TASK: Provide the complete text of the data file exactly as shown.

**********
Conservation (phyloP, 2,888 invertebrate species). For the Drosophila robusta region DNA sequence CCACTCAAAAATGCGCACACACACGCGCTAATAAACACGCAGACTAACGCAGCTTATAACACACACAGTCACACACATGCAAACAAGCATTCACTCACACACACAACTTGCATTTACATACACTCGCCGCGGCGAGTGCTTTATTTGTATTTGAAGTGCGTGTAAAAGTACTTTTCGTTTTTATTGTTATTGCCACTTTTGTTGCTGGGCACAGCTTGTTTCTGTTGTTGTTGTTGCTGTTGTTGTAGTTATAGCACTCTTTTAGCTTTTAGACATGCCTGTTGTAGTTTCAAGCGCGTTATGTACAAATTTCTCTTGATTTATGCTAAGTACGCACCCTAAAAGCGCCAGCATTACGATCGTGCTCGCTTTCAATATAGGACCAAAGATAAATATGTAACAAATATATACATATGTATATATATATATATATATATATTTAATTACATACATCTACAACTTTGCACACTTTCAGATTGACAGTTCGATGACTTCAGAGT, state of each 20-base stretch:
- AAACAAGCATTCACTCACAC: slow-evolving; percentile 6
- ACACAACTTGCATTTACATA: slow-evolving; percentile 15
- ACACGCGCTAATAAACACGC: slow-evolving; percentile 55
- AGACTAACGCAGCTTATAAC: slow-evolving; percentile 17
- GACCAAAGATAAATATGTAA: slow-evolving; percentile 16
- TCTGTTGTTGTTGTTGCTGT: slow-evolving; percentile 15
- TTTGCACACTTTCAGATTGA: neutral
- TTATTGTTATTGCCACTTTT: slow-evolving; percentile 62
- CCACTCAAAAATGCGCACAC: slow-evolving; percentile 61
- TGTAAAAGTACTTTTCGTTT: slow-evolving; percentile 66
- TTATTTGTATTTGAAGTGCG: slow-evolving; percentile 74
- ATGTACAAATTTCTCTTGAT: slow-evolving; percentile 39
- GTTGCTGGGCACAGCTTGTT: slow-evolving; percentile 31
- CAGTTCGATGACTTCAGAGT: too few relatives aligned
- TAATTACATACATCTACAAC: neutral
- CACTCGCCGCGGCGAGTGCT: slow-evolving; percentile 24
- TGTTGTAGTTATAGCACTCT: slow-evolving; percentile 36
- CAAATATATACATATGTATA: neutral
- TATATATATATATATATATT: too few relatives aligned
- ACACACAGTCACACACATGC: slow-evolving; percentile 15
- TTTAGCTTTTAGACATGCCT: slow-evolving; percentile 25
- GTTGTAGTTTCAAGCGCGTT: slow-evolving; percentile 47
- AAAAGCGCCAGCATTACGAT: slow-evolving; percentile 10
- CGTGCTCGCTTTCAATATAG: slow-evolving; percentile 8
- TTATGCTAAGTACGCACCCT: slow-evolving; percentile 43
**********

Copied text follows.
Conservation (phyloP, 2,888 invertebrate species). For the Drosophila robusta region DNA sequence CCACTCAAAAATGCGCACACACACGCGCTAATAAACACGCAGACTAACGCAGCTTATAACACACACAGTCACACACATGCAAACAAGCATTCACTCACACACACAACTTGCATTTACATACACTCGCCGCGGCGAGTGCTTTATTTGTATTTGAAGTGCGTGTAAAAGTACTTTTCGTTTTTATTGTTATTGCCACTTTTGTTGCTGGGCACAGCTTGTTTCTGTTGTTGTTGTTGCTGTTGTTGTAGTTATAGCACTCTTTTAGCTTTTAGACATGCCTGTTGTAGTTTCAAGCGCGTTATGTACAAATTTCTCTTGATTTATGCTAAGTACGCACCCTAAAAGCGCCAGCATTACGATCGTGCTCGCTTTCAATATAGGACCAAAGATAAATATGTAACAAATATATACATATGTATATATATATATATATATATATTTAATTACATACATCTACAACTTTGCACACTTTCAGATTGACAGTTCGATGACTTCAGAGT, state of each 20-base stretch:
- AAACAAGCATTCACTCACAC: slow-evolving; percentile 6
- ACACAACTTGCATTTACATA: slow-evolving; percentile 15
- ACACGCGCTAATAAACACGC: slow-evolving; percentile 55
- AGACTAACGCAGCTTATAAC: slow-evolving; percentile 17
- GACCAAAGATAAATATGTAA: slow-evolving; percentile 16
- TCTGTTGTTGTTGTTGCTGT: slow-evolving; percentile 15
- TTTGCACACTTTCAGATTGA: neutral
- TTATTGTTATTGCCACTTTT: slow-evolving; percentile 62
- CCACTCAAAAATGCGCACAC: slow-evolving; percentile 61
- TGTAAAAGTACTTTTCGTTT: slow-evolving; percentile 66
- TTATTTGTATTTGAAGTGCG: slow-evolving; percentile 74
- ATGTACAAATTTCTCTTGAT: slow-evolving; percentile 39
- GTTGCTGGGCACAGCTTGTT: slow-evolving; percentile 31
- CAGTTCGATGACTTCAGAGT: too few relatives aligned
- TAATTACATACATCTACAAC: neutral
- CACTCGCCGCGGCGAGTGCT: slow-evolving; percentile 24
- TGTTGTAGTTATAGCACTCT: slow-evolving; percentile 36
- CAAATATATACATATGTATA: neutral
- TATATATATATATATATATT: too few relatives aligned
- ACACACAGTCACACACATGC: slow-evolving; percentile 15
- TTTAGCTTTTAGACATGCCT: slow-evolving; percentile 25
- GTTGTAGTTTCAAGCGCGTT: slow-evolving; percentile 47
- AAAAGCGCCAGCATTACGAT: slow-evolving; percentile 10
- CGTGCTCGCTTTCAATATAG: slow-evolving; percentile 8
- TTATGCTAAGTACGCACCCT: slow-evolving; percentile 43